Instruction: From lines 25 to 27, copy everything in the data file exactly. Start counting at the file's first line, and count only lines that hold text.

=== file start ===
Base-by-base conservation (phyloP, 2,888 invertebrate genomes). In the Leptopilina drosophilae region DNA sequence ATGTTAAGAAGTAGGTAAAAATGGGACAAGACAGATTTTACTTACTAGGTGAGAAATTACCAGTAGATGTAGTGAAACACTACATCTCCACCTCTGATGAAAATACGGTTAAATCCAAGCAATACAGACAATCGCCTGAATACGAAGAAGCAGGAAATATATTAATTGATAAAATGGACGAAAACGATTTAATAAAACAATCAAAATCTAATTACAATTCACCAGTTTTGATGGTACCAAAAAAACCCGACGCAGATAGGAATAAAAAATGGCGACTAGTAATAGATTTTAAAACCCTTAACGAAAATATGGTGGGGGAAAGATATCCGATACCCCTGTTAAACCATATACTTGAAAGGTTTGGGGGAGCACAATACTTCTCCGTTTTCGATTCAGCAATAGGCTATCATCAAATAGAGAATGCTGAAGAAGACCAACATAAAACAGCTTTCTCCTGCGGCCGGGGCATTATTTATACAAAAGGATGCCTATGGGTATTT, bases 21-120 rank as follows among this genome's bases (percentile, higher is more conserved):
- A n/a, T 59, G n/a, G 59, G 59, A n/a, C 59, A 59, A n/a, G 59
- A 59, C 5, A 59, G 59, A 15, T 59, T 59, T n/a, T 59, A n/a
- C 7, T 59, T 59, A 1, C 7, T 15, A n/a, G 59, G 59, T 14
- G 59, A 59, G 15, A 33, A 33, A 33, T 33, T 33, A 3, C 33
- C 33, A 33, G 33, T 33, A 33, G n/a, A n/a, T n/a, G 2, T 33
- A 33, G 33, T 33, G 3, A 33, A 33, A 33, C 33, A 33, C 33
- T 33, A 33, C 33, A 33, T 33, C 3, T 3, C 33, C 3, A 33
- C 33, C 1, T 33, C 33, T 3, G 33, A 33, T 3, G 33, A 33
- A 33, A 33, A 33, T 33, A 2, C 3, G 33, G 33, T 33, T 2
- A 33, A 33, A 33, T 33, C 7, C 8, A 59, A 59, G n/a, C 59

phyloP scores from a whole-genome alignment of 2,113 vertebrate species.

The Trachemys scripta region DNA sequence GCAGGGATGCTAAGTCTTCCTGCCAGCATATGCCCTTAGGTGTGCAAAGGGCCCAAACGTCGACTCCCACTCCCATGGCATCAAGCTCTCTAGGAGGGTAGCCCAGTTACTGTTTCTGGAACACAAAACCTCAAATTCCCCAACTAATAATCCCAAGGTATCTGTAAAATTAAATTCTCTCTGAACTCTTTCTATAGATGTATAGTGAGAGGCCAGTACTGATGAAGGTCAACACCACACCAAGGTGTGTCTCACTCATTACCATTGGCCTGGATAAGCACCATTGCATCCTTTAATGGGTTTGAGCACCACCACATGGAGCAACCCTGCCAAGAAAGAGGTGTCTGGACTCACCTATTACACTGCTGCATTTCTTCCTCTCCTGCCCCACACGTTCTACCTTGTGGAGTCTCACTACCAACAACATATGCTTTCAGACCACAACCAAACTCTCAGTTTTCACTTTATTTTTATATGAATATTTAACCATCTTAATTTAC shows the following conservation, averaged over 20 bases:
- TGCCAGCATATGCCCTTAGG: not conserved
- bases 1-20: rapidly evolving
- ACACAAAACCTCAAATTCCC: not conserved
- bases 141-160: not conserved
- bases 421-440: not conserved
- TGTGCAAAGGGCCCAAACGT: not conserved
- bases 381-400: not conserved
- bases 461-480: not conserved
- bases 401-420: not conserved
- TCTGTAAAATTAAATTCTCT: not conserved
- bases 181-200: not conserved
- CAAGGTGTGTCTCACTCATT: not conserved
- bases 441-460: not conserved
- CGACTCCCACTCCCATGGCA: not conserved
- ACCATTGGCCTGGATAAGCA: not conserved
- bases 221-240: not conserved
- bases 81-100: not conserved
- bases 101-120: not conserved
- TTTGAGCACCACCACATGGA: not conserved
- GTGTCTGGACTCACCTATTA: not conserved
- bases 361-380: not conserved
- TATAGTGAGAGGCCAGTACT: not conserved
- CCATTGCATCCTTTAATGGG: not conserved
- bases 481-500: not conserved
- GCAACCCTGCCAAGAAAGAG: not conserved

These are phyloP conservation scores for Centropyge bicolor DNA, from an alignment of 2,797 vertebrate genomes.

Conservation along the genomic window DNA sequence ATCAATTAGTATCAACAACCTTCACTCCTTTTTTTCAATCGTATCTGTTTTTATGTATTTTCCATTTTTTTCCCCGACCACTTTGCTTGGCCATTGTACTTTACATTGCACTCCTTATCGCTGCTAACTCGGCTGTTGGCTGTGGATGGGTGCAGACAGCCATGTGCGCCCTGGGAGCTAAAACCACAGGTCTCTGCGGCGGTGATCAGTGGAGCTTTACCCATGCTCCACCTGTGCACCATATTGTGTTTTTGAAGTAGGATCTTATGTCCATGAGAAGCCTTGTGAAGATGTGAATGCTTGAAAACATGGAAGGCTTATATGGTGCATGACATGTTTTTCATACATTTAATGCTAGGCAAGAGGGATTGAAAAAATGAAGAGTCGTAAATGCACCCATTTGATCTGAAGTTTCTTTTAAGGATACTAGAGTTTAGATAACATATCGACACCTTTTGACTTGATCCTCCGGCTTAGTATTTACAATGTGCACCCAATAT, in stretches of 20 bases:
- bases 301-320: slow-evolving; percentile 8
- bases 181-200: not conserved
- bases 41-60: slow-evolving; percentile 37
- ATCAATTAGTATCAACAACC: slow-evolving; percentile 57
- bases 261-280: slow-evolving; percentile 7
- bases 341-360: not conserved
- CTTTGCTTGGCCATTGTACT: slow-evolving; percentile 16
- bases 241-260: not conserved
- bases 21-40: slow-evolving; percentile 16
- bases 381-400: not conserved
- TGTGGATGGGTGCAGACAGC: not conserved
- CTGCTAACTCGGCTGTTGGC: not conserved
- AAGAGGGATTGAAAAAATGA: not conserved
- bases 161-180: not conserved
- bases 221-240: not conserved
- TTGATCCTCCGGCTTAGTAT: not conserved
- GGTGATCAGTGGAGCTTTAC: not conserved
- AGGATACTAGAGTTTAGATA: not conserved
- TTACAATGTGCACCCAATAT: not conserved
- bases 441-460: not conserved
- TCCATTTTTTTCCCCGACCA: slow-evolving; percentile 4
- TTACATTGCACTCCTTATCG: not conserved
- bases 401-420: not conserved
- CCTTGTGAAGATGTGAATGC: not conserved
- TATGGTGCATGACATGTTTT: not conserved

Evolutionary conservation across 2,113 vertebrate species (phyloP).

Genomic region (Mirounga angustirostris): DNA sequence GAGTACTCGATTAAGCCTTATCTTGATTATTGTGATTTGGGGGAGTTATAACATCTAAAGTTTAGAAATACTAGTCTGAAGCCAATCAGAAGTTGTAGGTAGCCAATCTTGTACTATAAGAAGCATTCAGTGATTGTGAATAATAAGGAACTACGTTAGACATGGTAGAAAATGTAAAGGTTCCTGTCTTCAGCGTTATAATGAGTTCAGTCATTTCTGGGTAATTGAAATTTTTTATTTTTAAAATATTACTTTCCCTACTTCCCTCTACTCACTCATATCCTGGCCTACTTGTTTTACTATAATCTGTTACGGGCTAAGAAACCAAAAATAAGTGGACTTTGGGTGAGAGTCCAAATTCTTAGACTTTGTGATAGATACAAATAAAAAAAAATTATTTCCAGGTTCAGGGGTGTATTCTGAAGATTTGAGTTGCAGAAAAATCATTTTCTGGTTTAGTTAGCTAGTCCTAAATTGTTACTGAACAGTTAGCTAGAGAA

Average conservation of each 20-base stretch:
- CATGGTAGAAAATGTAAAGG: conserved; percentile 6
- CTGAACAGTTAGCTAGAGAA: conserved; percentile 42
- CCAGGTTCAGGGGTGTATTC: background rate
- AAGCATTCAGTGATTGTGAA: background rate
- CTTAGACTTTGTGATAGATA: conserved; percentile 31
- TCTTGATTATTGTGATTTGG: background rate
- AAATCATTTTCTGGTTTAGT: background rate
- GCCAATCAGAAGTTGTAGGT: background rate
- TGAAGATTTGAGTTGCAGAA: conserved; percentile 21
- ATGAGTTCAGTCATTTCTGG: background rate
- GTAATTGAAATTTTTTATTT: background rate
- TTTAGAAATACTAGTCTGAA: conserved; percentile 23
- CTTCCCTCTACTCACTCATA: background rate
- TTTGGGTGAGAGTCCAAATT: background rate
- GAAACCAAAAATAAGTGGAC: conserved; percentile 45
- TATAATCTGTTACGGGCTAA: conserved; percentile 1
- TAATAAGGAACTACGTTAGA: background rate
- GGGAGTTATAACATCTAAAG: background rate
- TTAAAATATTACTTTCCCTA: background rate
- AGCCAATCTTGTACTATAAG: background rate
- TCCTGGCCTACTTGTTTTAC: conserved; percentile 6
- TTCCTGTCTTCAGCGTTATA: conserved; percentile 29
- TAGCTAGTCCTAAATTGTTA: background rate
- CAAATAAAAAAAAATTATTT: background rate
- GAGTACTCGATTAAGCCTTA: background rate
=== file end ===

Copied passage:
- CAAGGTGTGTCTCACTCATT: not conserved
- bases 441-460: not conserved
- CGACTCCCACTCCCATGGCA: not conserved